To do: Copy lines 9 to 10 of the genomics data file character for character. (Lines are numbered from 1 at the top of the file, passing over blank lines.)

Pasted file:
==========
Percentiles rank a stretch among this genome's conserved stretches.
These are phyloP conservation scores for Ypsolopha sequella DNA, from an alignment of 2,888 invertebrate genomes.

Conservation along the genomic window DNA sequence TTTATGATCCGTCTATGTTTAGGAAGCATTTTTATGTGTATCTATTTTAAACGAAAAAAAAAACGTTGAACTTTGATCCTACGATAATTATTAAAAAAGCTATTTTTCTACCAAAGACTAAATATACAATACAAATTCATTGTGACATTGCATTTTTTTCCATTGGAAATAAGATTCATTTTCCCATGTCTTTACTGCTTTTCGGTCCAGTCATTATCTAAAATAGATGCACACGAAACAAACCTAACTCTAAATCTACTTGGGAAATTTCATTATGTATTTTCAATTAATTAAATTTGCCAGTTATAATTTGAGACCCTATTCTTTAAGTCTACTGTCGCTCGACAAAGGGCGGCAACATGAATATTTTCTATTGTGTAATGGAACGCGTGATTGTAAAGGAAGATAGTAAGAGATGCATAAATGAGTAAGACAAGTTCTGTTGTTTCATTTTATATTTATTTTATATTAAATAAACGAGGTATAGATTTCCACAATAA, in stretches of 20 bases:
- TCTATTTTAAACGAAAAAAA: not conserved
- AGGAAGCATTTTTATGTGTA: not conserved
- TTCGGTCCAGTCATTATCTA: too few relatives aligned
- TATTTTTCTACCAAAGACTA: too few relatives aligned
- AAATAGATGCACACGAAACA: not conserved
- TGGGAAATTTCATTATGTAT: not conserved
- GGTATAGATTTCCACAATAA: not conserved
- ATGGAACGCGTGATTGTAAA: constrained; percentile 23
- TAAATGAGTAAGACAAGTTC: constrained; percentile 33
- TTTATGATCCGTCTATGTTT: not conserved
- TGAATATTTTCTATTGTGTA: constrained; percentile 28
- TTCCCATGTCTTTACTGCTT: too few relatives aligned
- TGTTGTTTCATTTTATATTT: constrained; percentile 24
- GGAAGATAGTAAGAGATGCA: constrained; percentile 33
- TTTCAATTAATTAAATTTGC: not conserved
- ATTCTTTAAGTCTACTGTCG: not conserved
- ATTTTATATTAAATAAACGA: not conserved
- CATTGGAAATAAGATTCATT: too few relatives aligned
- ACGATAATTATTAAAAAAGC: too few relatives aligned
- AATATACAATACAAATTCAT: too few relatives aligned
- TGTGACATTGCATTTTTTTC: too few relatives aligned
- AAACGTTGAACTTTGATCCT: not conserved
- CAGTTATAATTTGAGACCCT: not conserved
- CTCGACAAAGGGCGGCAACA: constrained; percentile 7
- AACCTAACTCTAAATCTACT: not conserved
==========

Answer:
- TGGGAAATTTCATTATGTAT: not conserved
- GGTATAGATTTCCACAATAA: not conserved